“The reason we don’t put all missing persons cases into NamUs is because the vast majority of missing persons are found within 48 hours,” said spokeswoman Jill Del Greco.
The office also withholds dental and fingerprint records related to those cases, a point of frustration for Matthews.
“It’s like trying to put together a puzzle without all of the pieces,” Matthews said.
While the identification capabilities of DNA gets a lot of focus, comparisons are more expensive and take months to do. If there are dental records, especially already within the database, a comparison can be done the same day and typically are the first cases checked for comparisons by NamUs staff.
Of the current missing person cases in NamUs, roughly two-thirds nationally and in Ohio don’t have dental records uploaded. The unidentified remains cases fair better, with 54 percent having dental records entered nationally and 64 percent in Ohio.
Missing dental records sometimes occurs because none can be found or teeth are incomplete in the case of the unidentified. However, Ohio’s decision to hold back dental records is rooted in privacy, Del Greco said, because NamUs can’t guarantee the records won’t be shared with non-law enforcement.
Power of teeth
The privacy argument is one Dr. Adam Freeman, president of the American Board of Forensic Odontology, has heard before and considers “a little ridiculous.”
“It’s the equivalent, to me, of saying we’re not going to use email … The public benefit of making them available to law enforcement outweighs the risk of someone seeing your X-rays,” Freeman said.
Local law enforcement in Ohio, according to Matthews, have submitted dental records to NamUs, but getting them becomes an issue when those records have been sent to the state crime lab. Up until about four years ago, Matthews said the state lab had shared dental records, but Del Greco said that was done in error.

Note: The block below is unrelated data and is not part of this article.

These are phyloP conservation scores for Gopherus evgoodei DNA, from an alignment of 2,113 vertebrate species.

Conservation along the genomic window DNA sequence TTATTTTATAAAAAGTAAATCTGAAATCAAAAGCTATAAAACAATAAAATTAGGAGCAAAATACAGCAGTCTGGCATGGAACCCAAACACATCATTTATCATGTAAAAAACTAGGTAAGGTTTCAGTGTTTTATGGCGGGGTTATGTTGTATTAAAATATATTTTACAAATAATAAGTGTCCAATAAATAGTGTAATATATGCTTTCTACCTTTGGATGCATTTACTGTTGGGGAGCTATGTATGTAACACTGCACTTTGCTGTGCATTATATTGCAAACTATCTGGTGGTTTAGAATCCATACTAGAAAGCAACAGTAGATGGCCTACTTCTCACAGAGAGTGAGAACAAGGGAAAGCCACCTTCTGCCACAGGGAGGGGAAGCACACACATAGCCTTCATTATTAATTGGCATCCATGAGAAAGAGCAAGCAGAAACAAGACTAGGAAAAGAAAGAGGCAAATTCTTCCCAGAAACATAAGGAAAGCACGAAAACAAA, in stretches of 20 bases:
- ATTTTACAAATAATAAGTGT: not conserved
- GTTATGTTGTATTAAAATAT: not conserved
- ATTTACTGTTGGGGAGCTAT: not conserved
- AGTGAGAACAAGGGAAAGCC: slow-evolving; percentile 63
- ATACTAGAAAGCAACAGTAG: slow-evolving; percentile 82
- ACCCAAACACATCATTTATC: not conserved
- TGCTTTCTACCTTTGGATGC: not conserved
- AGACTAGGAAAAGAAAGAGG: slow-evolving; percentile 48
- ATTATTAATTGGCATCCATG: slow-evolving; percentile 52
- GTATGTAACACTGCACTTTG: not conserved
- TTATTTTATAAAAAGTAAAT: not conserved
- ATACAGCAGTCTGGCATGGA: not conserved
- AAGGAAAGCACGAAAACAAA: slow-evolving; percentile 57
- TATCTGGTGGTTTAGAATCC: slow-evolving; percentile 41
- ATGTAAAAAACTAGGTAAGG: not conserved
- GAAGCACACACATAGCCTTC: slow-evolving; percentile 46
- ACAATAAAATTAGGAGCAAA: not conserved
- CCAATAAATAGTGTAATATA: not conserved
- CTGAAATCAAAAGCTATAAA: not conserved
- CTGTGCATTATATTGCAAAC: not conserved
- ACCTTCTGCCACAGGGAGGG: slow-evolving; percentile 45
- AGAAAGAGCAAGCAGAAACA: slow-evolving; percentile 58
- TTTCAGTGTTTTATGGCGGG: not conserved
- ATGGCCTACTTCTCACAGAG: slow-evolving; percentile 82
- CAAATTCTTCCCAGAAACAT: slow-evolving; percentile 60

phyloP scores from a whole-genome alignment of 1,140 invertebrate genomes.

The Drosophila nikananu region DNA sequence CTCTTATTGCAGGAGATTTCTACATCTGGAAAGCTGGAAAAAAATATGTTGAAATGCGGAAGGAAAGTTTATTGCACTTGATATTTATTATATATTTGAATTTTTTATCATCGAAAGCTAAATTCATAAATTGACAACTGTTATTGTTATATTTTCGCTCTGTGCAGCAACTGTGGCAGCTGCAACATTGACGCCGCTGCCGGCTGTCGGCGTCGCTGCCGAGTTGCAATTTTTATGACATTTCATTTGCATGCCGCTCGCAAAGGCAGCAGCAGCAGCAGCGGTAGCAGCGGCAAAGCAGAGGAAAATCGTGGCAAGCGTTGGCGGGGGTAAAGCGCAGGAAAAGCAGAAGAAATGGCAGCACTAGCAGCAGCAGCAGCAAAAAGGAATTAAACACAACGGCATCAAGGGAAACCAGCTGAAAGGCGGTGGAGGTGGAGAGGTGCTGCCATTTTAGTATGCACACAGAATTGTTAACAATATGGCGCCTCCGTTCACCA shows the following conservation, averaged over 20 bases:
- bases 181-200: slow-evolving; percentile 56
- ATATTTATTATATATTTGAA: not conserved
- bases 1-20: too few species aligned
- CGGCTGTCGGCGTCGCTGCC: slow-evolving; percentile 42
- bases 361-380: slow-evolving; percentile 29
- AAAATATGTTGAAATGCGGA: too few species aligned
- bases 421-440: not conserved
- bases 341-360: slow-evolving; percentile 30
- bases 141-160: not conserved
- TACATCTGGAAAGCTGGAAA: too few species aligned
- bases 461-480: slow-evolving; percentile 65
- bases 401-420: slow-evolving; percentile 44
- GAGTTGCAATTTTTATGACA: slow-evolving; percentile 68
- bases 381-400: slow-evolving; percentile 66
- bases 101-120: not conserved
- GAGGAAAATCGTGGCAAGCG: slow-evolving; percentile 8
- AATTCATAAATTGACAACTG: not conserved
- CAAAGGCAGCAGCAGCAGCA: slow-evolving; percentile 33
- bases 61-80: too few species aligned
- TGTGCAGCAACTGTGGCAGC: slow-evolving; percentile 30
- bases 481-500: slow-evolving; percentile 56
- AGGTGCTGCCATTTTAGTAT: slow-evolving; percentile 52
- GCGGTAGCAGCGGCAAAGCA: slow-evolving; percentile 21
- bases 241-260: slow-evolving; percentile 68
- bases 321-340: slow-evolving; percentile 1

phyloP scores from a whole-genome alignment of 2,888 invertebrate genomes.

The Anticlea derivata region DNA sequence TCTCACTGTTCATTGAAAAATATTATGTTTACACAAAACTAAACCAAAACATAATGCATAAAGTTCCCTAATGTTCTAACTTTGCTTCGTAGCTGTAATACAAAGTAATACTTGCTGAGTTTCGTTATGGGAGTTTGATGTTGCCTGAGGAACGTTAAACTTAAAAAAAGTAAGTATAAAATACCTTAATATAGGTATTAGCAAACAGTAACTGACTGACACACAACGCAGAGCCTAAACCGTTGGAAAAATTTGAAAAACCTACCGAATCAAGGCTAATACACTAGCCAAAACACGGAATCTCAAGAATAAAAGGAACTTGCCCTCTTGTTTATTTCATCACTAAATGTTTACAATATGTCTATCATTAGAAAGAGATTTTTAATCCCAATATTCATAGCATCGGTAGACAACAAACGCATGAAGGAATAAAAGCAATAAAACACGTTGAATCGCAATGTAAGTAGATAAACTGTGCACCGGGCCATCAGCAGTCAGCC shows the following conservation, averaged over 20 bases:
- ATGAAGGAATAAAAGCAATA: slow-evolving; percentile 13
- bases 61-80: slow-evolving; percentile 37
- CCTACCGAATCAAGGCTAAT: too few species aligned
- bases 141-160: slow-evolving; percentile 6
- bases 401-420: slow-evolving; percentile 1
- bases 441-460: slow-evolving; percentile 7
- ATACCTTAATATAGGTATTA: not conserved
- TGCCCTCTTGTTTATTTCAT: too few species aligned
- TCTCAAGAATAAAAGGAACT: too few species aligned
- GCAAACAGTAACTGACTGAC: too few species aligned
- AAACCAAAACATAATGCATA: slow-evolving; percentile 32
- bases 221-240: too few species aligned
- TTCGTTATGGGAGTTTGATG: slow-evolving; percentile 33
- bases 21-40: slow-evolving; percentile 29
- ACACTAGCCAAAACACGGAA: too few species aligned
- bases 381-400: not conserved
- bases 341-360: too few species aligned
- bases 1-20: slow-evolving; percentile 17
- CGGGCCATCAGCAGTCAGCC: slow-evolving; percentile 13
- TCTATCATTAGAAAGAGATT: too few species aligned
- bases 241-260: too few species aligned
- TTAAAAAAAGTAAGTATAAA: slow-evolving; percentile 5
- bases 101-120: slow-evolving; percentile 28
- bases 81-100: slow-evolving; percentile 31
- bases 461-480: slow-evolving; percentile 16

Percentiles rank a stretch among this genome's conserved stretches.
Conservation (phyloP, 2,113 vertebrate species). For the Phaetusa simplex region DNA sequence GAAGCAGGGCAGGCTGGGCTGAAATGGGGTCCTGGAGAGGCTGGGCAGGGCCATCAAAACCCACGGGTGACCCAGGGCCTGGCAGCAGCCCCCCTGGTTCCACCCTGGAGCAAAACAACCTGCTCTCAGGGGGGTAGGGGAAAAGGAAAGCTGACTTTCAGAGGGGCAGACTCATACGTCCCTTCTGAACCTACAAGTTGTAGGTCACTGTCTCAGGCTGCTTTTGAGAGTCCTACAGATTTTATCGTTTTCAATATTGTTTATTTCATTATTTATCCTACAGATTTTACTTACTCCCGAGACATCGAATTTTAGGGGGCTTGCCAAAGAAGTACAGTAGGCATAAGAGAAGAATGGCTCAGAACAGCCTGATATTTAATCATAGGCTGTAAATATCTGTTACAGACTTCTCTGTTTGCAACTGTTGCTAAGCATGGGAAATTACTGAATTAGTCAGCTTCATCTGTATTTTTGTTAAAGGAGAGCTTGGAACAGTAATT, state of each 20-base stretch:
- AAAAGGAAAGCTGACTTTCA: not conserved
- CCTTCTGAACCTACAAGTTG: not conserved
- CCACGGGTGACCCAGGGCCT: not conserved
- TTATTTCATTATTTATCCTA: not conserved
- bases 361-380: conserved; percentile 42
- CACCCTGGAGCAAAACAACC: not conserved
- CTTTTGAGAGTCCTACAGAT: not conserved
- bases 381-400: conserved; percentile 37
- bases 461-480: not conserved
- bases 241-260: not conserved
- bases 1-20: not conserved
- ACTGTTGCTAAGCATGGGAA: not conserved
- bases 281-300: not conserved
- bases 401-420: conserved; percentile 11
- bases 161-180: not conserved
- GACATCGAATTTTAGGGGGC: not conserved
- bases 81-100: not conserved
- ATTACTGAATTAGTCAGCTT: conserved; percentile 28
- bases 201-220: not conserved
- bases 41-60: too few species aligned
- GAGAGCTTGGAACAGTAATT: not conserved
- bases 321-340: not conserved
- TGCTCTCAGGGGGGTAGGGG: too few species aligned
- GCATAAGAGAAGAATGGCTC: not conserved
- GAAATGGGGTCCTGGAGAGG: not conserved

That process creates a delay and “sort of defeats the purpose of the system,” Matthews said. Also, Freeman – who has been a forensic odontologist for 14 years – contends coding isn’t as useful as the Attorney General’s Office makes it seem.
Although coding can help narrow a search, thousands of people could still have the same general dental information, said Freeman. It can’t be used alone for positive identification and rarely can be the sole source to exclude someone.
As a result, when code brings up possible matches in the system, they are more likely to not be compared without a request from an agency when those X-rays aren’t in the system.
Del Greco said they meet with NamUs periodically, most recently in April, but officials were unable to guarantee records would not be shared with those “outside the realm of what Ohio law allows.” Neither Freeman nor Matthews are aware of any instance where NamUs information was inappropriately accessed.
“I can’t imagine my dental records would cause any embarrassment or harm,” Matthews said. “When someone is missing, there needs to be compromises.”